R.I.P. Jack Vance

Jack Vance at the helm of his boat in the early '80s
Jack Vance at the helm of his boat in the early ’80s

News came of the death of the American writer Jack Vance, a master of science fiction and fantasy. He passed away on May 26, 2013 at his home in Oakland.

John Holbrook Vance was born on August 28, 1916 in San Francisco, California. He grew up in the ranch of his maternal grandparents and since he was a kid he loved to read. Not being able to afford to pay for college he did various jobs and only after a long time he enrolled at the University of California at Berkeley, where he studied mining engineering, physics, journalism and English. It was during those years that he started writing science fiction.

During World War II his poor eyesight prevented him from joining military service but he managed to enlist in the Merchant Marine. During his years at sea he started writing one of his classics, the cycle of the Dying Earth. His first published story, however, was “The World-Thinker”, in the magazine “Thrilling Wonder Stories” in 1945.

In the following years, Jack Vance published several other science fiction stories and the tales of the Dying Earth, set in a very distant future where science is indistinguishable from magic. These stories were initially on the borderline between science fiction and fantasy but then the tone became much more typical of fantasy. The stories were published in the anthology “The Dying Earth” in 1950. In subsequent years, Vance published some novels set in the same future: “The Eyes of the Overworld” in 1966, “Cugel’s Saga” in 1983 and “Rhialto the Marvellous” in 1984.

Jack Vance also wrote mystery stories and in 1961 his thriller “The Man In The Cage” won the Edgar Allan Poe Award. However, generally he published science fiction and fantasy novels that were highly appreciated such as “To Live Forever” in 1956, the Hugo Award winner “The Dragon Masters” in 1962, “The Houses of Iszm” in 1964, “The Blue World” in 1966 and the Hugo and Nebula awards winner “The Last Castle” in 1966.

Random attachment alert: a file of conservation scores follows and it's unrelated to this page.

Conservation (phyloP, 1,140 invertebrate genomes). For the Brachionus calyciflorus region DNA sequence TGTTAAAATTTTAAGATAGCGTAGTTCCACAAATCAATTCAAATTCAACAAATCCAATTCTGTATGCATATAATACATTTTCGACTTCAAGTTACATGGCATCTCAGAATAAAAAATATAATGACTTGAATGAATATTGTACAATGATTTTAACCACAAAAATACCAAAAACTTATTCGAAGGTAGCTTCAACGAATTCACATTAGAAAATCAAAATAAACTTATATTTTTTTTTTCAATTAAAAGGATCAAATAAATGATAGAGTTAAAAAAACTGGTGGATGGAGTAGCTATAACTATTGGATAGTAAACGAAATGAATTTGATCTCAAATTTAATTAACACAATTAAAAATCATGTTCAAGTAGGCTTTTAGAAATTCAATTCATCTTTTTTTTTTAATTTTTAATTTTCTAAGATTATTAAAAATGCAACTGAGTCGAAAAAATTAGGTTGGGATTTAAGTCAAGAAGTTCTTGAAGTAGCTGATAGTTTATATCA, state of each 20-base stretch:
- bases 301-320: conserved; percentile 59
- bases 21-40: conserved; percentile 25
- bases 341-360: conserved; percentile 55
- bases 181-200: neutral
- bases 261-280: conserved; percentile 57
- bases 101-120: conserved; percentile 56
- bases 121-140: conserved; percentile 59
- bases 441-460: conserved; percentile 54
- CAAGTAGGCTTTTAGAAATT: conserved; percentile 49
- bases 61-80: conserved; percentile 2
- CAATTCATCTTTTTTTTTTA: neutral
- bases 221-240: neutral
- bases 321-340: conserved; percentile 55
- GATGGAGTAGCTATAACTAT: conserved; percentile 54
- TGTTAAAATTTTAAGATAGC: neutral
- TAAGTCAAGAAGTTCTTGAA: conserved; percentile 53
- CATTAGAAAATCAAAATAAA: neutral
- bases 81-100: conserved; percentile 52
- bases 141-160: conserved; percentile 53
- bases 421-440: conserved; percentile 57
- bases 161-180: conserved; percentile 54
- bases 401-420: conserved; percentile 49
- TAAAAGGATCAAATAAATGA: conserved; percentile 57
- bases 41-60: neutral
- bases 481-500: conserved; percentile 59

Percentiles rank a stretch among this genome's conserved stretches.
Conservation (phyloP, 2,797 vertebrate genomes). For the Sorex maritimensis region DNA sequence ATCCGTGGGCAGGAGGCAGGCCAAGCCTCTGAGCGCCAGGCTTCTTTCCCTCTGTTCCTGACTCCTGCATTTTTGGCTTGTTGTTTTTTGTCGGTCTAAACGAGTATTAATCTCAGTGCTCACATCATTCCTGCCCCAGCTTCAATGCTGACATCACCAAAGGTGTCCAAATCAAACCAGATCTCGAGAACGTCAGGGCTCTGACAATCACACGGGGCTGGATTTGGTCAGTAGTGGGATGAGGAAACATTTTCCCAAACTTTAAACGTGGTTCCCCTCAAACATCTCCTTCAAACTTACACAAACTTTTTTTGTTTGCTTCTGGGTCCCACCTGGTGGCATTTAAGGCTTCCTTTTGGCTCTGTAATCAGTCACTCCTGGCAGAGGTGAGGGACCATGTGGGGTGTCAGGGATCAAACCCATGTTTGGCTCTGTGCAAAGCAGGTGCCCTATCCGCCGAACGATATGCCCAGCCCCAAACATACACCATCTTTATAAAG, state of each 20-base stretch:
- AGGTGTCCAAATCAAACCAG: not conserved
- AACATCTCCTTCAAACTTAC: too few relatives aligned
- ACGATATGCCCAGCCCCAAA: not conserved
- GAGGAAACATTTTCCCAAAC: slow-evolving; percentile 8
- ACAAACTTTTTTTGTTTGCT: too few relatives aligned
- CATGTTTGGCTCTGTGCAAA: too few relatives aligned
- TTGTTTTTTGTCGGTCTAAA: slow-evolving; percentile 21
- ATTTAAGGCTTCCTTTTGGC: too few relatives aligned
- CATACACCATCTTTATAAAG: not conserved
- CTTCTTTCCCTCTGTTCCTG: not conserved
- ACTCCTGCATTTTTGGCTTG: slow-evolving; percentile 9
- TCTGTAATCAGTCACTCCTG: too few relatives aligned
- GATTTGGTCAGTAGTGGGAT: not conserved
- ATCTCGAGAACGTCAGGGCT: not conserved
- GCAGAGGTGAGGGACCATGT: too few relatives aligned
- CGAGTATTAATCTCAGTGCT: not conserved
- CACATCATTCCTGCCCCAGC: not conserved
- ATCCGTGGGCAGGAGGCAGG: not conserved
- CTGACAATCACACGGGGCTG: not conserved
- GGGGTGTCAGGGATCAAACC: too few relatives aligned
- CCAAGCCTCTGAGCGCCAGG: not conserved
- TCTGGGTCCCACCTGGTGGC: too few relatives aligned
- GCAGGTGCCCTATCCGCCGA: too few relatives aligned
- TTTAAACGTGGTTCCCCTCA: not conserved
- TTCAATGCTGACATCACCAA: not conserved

Jack Vance has written many novels and short fiction and his name is linked not only to the cycle of Dying Earth but also to others, both science fiction and fantasy.

The Demon Princes Series consists of: “The Star King” (1964), “The Killing Machine” (1964), “The Palace of Love” (1973) , “The Face” (1979) and “The Book of Dreams” (1981).

The Tschai series consists of: “City of the Chasch” (1968), “Servants of the Wankh” (1969), “The Dirdir” (1969) and “The Pnume” (1970).

The Durdane trilogy consists of: “The On behalf” (1971), “The Brave Free Men” (1972) and “The Asutra” (1973).

The Alastor trilogy consists: “Trullion: Alastor 2262” (1973), “Marune: Alastor 933” (1975) and “Wyst: Alastor 1716” (1981).

The Lyonesse trilogy consists of: the World Fantasy Award winner “Lyonesse” (1983), “The Green Pearl” (1986) and the World Fantasy Award winner “Madouc” (1990).

The Cadwal Chronicles consist of: “Araminta Station” (1988), “Ecce and Old Earth” (1991) and “Throy” (1992).

In 1997, Jack Vance was made a Grand Master by the Science Fiction and Fantasy Writers of America. He was an extraordinary writer who gave us memorable worlds and societies he could describe with extraordinary imagination and a wonderful style that evoked them in the readers’ minds with a few words chosen in a masterly manner. His style was unique and had made him one of the greatest masters of science fiction and fantasy.

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